finding that tho condition of affairs
needed reform. Great improvements
hae been made; since then I have
tried to get a resident physi
cian there, several have beeu
appointed but they have not
staid. I regret there has not been a
more efficient system of nursing, and
some one to look after their medi
cine. With tins object in view after
a little disappointment and delay,
Father Leonorc was dispatched to
France, and finally brought with him
seven sisters of charity. They are
already assisting at the Branch Hos
pital in the most gratifying manner.
I have visited this place nearly every
week. Several more of these ladies
who give up their glorious lives are
expected, and it is hoped they will
go to Kalawao and assist that noble
man Father Daraien. The water
supply has not been neglected, they
have a tolerably good supply of
water at the settlement. With re
gard to the Madras, I will leave that
in the hands of my able colleague
the Attorney General. I would like
to refer for one moment to the
Flowerdew case, and would say that
the present condition of that affair
is perfectly satisfactory. (The Minis
ter then referred at considerable
length to the coinage question and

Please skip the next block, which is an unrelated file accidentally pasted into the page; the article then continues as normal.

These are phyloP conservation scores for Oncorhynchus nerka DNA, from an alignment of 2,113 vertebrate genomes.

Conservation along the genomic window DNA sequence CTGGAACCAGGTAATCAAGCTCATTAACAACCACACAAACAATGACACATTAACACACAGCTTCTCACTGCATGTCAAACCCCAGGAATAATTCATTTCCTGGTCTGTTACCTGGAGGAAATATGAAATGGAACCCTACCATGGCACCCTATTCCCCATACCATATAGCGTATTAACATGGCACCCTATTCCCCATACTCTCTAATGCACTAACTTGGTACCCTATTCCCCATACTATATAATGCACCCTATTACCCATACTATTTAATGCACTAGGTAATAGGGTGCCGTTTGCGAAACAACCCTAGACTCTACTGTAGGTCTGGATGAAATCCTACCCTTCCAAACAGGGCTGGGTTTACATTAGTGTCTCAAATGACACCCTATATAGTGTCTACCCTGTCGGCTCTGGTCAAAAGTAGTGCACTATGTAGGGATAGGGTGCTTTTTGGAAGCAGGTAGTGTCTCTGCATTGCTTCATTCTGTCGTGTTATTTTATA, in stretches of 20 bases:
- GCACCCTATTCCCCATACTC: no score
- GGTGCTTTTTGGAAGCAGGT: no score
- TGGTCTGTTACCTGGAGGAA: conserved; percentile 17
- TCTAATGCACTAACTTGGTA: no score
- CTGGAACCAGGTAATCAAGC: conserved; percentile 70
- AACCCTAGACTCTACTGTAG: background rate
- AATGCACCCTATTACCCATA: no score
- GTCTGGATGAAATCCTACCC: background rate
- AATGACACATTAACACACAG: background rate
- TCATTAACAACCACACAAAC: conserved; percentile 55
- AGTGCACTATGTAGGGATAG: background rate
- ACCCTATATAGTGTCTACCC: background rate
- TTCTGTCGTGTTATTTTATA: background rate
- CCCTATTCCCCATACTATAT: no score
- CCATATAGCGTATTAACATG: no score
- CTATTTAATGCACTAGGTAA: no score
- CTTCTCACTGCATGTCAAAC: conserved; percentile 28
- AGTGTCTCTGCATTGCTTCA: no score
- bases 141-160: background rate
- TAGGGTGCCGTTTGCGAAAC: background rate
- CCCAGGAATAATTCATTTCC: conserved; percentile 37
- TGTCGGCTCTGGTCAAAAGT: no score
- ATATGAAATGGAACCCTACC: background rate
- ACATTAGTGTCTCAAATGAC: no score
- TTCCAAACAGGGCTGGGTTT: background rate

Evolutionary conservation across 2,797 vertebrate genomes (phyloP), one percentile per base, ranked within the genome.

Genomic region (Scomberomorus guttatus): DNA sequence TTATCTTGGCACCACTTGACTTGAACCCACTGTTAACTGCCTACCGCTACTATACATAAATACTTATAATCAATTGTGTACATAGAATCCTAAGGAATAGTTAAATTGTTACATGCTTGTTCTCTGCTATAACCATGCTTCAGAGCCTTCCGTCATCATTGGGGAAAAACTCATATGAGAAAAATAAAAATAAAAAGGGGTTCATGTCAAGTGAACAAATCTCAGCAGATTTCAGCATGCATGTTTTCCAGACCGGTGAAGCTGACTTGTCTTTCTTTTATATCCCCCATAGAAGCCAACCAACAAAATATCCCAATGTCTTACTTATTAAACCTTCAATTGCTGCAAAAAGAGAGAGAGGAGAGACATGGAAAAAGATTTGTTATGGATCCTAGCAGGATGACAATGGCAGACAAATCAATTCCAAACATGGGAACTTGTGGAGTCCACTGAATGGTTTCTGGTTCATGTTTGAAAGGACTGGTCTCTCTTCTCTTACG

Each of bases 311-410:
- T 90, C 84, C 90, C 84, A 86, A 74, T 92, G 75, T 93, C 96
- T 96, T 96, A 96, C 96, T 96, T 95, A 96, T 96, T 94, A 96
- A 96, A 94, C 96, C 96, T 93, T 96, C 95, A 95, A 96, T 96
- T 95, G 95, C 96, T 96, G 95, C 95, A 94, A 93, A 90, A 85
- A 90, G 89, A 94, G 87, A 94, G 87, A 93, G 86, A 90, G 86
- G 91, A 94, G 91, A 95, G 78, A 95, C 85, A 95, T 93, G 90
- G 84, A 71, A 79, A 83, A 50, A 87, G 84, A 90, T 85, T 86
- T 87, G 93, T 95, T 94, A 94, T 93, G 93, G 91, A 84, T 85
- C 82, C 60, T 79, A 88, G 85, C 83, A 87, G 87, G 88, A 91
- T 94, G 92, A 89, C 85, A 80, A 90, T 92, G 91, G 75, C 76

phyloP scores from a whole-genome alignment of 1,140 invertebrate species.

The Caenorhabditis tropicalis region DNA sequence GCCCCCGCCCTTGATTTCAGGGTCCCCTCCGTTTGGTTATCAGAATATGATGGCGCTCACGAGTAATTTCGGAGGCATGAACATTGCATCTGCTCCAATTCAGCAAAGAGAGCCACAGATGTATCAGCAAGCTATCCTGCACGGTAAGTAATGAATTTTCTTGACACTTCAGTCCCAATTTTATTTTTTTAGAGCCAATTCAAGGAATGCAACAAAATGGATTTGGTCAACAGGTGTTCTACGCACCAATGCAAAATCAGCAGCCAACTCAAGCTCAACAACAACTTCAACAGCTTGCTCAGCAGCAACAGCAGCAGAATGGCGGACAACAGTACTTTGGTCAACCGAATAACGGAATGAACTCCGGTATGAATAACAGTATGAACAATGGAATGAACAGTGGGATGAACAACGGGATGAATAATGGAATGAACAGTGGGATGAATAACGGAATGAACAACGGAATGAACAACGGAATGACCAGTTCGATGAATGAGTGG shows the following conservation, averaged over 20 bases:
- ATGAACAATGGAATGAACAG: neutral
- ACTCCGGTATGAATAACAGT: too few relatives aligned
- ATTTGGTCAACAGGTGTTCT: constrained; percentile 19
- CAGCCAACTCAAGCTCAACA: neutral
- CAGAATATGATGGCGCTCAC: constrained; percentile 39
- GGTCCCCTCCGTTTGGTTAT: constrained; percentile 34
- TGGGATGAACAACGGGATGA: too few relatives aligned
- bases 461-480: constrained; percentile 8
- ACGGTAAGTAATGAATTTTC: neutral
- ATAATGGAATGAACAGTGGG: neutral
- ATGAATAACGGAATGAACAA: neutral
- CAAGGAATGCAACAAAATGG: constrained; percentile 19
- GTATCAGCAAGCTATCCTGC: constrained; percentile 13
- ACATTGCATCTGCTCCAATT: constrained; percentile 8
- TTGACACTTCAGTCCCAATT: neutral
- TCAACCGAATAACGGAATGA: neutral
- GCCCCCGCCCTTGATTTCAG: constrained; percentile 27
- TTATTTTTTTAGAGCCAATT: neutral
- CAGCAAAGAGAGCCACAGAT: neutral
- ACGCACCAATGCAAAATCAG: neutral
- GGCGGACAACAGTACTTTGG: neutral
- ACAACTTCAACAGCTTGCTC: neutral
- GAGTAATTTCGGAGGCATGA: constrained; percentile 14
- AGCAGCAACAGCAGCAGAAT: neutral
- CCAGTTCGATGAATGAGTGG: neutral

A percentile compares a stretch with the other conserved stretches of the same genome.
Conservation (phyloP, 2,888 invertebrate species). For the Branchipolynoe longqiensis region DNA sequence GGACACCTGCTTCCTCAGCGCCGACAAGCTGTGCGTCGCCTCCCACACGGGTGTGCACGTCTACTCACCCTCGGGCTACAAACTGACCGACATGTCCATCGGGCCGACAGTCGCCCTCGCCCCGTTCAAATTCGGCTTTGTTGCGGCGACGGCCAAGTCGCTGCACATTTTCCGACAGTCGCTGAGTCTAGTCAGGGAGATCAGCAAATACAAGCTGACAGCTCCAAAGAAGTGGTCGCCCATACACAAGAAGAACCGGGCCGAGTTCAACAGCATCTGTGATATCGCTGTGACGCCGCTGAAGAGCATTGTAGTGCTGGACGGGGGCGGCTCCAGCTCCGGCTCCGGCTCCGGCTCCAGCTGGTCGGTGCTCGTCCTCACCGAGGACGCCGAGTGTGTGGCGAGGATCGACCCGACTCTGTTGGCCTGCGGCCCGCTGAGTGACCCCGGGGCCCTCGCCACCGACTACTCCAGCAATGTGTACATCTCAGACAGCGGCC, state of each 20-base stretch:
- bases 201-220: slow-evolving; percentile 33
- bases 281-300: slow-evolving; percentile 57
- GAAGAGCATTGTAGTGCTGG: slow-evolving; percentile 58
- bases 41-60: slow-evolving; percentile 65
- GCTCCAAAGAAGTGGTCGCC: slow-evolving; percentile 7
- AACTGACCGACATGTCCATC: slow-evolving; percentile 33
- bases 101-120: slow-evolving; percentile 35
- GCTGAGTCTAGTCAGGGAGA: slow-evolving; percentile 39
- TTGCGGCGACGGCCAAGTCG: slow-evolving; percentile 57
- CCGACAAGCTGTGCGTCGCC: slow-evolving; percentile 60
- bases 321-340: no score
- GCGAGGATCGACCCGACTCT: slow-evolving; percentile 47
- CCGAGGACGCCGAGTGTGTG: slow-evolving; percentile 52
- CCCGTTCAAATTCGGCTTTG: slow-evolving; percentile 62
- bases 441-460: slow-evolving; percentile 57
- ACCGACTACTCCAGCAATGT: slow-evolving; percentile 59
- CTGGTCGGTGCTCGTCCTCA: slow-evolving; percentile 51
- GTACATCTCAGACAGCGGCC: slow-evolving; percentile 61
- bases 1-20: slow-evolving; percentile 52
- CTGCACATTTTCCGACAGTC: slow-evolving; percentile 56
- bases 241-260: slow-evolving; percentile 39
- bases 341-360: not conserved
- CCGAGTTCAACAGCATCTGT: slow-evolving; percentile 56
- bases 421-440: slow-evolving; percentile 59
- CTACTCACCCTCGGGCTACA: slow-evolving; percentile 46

also immigration.) It has been said
that we have defied the will of the
Assembly. If there is anything
wrong in our accounts we come be
fore the house with a statement of
what we have done. I have tried to
serve the Hawaiian people. I was
elected by large votes in 1878 and
1880. At all times, I have studied
the people. I have not been idle,
but have done some service. In
ancient days they used to expose
their breasts and arms and show their
'wounds. I have no wounds to show,
perhaps only a few slight maiks. I
have sought in every way to alleviate
the sufferings of the people. I now
leave to you my cause, be dealt with
fairly as regards our administration.
Air. Pilipo said : I have had the
honor of Air. Gibson's acquaintance
for several sessions. I have not
forgotten what he said to u friend
and myself a long time ago in the
Hotel. If this Air. Gibson here to
day is not the same Air. Gibson that
made those certain lemarks, then I
will not refer to them. But I con
clude it is the same person. What
he said at that time was either an in
ducement or a feeler to see how we
felt. Ho thought something ought
to be done unusual. He related to
us about Oliver Cromwell, how he
killed the king and usurped the
throne, and said something about the
Hawaiian pe'ople following, as he
wauted to do some great uct that
would make his grandchildren proud
of him. These are the words of the
good man who has been speaking of
his good works. Neither myself or
my friend endorsed him, This pro
posing to follow Oliver Cromwell
did not go down with us.
Mr. Kaulukou : I think tho hono